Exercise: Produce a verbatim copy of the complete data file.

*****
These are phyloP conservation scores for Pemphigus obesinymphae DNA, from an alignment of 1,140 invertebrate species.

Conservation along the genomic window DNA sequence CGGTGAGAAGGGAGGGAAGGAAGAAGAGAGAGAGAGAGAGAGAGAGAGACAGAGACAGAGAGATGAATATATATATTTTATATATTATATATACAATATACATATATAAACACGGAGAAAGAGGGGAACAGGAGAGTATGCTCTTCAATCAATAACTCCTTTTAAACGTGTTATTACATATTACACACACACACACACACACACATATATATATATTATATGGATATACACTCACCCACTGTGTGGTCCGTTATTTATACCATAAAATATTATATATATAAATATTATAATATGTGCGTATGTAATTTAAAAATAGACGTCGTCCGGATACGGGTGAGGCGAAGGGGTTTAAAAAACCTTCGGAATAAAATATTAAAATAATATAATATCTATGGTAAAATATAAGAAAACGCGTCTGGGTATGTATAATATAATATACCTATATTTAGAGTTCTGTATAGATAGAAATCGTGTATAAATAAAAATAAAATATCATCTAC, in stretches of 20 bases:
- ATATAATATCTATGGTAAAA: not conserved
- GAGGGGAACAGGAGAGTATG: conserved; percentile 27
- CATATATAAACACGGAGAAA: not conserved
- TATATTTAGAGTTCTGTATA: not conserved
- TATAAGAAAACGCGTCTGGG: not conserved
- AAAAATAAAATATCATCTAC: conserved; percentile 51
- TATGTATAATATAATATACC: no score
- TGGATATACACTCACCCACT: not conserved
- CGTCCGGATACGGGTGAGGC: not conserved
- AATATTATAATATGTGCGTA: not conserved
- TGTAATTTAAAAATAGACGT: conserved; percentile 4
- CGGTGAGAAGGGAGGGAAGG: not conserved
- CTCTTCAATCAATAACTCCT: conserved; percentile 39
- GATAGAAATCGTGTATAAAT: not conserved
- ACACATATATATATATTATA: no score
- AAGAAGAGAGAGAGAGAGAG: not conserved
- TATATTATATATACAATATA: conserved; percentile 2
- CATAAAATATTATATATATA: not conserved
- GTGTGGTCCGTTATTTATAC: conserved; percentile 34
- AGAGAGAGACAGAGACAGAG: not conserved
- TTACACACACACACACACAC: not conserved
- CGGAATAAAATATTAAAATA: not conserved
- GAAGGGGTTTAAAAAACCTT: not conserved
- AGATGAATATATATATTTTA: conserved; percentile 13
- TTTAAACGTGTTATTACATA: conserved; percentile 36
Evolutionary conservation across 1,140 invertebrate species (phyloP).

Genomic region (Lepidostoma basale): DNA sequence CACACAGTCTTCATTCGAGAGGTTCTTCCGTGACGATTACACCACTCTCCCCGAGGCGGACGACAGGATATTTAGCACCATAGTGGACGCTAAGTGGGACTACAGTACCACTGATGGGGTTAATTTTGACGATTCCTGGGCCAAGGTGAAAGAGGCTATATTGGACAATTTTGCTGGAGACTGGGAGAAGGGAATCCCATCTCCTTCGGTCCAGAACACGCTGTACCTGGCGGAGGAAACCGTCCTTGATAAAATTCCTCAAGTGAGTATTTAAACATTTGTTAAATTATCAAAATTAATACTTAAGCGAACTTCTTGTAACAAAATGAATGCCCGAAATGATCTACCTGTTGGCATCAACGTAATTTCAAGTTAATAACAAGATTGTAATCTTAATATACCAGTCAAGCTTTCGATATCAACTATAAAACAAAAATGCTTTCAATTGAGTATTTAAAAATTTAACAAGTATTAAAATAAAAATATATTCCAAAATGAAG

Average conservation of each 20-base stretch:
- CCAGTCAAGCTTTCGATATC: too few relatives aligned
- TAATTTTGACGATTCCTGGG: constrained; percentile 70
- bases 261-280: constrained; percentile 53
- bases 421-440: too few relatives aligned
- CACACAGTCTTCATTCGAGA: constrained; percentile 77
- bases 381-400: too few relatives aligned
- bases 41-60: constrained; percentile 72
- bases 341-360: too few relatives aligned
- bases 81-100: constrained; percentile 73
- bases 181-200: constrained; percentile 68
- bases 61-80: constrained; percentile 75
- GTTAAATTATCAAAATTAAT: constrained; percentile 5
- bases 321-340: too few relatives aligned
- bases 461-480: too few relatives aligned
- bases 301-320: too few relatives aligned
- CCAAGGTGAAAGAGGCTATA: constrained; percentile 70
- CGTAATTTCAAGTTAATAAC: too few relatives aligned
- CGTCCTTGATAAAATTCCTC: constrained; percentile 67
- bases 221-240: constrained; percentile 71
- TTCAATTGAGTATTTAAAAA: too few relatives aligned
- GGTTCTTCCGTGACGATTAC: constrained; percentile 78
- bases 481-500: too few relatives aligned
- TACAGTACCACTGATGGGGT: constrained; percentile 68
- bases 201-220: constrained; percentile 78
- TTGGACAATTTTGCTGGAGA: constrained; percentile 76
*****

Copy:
These are phyloP conservation scores for Pemphigus obesinymphae DNA, from an alignment of 1,140 invertebrate species.

Conservation along the genomic window DNA sequence CGGTGAGAAGGGAGGGAAGGAAGAAGAGAGAGAGAGAGAGAGAGAGAGACAGAGACAGAGAGATGAATATATATATTTTATATATTATATATACAATATACATATATAAACACGGAGAAAGAGGGGAACAGGAGAGTATGCTCTTCAATCAATAACTCCTTTTAAACGTGTTATTACATATTACACACACACACACACACACACATATATATATATTATATGGATATACACTCACCCACTGTGTGGTCCGTTATTTATACCATAAAATATTATATATATAAATATTATAATATGTGCGTATGTAATTTAAAAATAGACGTCGTCCGGATACGGGTGAGGCGAAGGGGTTTAAAAAACCTTCGGAATAAAATATTAAAATAATATAATATCTATGGTAAAATATAAGAAAACGCGTCTGGGTATGTATAATATAATATACCTATATTTAGAGTTCTGTATAGATAGAAATCGTGTATAAATAAAAATAAAATATCATCTAC, in stretches of 20 bases:
- ATATAATATCTATGGTAAAA: not conserved
- GAGGGGAACAGGAGAGTATG: conserved; percentile 27
- CATATATAAACACGGAGAAA: not conserved
- TATATTTAGAGTTCTGTATA: not conserved
- TATAAGAAAACGCGTCTGGG: not conserved
- AAAAATAAAATATCATCTAC: conserved; percentile 51
- TATGTATAATATAATATACC: no score
- TGGATATACACTCACCCACT: not conserved
- CGTCCGGATACGGGTGAGGC: not conserved
- AATATTATAATATGTGCGTA: not conserved
- TGTAATTTAAAAATAGACGT: conserved; percentile 4
- CGGTGAGAAGGGAGGGAAGG: not conserved
- CTCTTCAATCAATAACTCCT: conserved; percentile 39
- GATAGAAATCGTGTATAAAT: not conserved
- ACACATATATATATATTATA: no score
- AAGAAGAGAGAGAGAGAGAG: not conserved
- TATATTATATATACAATATA: conserved; percentile 2
- CATAAAATATTATATATATA: not conserved
- GTGTGGTCCGTTATTTATAC: conserved; percentile 34
- AGAGAGAGACAGAGACAGAG: not conserved
- TTACACACACACACACACAC: not conserved
- CGGAATAAAATATTAAAATA: not conserved
- GAAGGGGTTTAAAAAACCTT: not conserved
- AGATGAATATATATATTTTA: conserved; percentile 13
- TTTAAACGTGTTATTACATA: conserved; percentile 36
Evolutionary conservation across 1,140 invertebrate species (phyloP).

Genomic region (Lepidostoma basale): DNA sequence CACACAGTCTTCATTCGAGAGGTTCTTCCGTGACGATTACACCACTCTCCCCGAGGCGGACGACAGGATATTTAGCACCATAGTGGACGCTAAGTGGGACTACAGTACCACTGATGGGGTTAATTTTGACGATTCCTGGGCCAAGGTGAAAGAGGCTATATTGGACAATTTTGCTGGAGACTGGGAGAAGGGAATCCCATCTCCTTCGGTCCAGAACACGCTGTACCTGGCGGAGGAAACCGTCCTTGATAAAATTCCTCAAGTGAGTATTTAAACATTTGTTAAATTATCAAAATTAATACTTAAGCGAACTTCTTGTAACAAAATGAATGCCCGAAATGATCTACCTGTTGGCATCAACGTAATTTCAAGTTAATAACAAGATTGTAATCTTAATATACCAGTCAAGCTTTCGATATCAACTATAAAACAAAAATGCTTTCAATTGAGTATTTAAAAATTTAACAAGTATTAAAATAAAAATATATTCCAAAATGAAG

Average conservation of each 20-base stretch:
- CCAGTCAAGCTTTCGATATC: too few relatives aligned
- TAATTTTGACGATTCCTGGG: constrained; percentile 70
- bases 261-280: constrained; percentile 53
- bases 421-440: too few relatives aligned
- CACACAGTCTTCATTCGAGA: constrained; percentile 77
- bases 381-400: too few relatives aligned
- bases 41-60: constrained; percentile 72
- bases 341-360: too few relatives aligned
- bases 81-100: constrained; percentile 73
- bases 181-200: constrained; percentile 68
- bases 61-80: constrained; percentile 75
- GTTAAATTATCAAAATTAAT: constrained; percentile 5
- bases 321-340: too few relatives aligned
- bases 461-480: too few relatives aligned
- bases 301-320: too few relatives aligned
- CCAAGGTGAAAGAGGCTATA: constrained; percentile 70
- CGTAATTTCAAGTTAATAAC: too few relatives aligned
- CGTCCTTGATAAAATTCCTC: constrained; percentile 67
- bases 221-240: constrained; percentile 71
- TTCAATTGAGTATTTAAAAA: too few relatives aligned
- GGTTCTTCCGTGACGATTAC: constrained; percentile 78
- bases 481-500: too few relatives aligned
- TACAGTACCACTGATGGGGT: constrained; percentile 68
- bases 201-220: constrained; percentile 78
- TTGGACAATTTTGCTGGAGA: constrained; percentile 76